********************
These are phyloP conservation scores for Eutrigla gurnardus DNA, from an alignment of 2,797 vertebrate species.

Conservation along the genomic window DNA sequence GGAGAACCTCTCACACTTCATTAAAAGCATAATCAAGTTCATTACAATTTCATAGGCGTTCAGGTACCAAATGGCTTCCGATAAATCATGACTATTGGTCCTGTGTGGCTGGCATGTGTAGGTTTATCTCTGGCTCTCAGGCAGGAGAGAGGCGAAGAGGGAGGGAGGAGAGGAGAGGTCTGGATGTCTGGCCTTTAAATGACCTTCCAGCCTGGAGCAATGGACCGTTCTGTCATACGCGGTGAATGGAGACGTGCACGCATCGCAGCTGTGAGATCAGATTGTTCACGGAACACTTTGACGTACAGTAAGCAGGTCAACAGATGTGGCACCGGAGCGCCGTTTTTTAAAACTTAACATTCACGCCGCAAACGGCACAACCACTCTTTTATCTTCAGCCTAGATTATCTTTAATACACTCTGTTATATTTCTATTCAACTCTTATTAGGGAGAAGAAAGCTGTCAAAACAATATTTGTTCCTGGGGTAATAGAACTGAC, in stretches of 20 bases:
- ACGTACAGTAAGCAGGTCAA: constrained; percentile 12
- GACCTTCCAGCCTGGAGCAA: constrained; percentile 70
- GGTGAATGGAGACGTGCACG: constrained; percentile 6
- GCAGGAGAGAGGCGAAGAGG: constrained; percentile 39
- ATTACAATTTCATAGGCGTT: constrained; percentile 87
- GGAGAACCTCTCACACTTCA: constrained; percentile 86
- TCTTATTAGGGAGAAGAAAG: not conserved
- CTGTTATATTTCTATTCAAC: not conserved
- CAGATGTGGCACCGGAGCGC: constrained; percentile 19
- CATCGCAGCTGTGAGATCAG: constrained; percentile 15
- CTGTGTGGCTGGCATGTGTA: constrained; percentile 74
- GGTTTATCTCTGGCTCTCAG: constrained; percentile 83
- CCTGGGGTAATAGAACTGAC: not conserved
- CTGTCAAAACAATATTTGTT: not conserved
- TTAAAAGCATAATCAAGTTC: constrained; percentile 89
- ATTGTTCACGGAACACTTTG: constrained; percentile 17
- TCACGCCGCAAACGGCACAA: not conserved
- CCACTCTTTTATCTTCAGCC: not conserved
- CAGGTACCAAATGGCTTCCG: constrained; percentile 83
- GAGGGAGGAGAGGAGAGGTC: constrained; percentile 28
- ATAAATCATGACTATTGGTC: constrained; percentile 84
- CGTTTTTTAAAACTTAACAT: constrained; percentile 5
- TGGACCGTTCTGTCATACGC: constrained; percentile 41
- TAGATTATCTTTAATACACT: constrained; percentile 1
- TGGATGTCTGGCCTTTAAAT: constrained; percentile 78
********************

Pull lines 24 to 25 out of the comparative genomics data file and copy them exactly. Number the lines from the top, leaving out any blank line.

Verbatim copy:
- CGTTTTTTAAAACTTAACAT: constrained; percentile 5
- TGGACCGTTCTGTCATACGC: constrained; percentile 41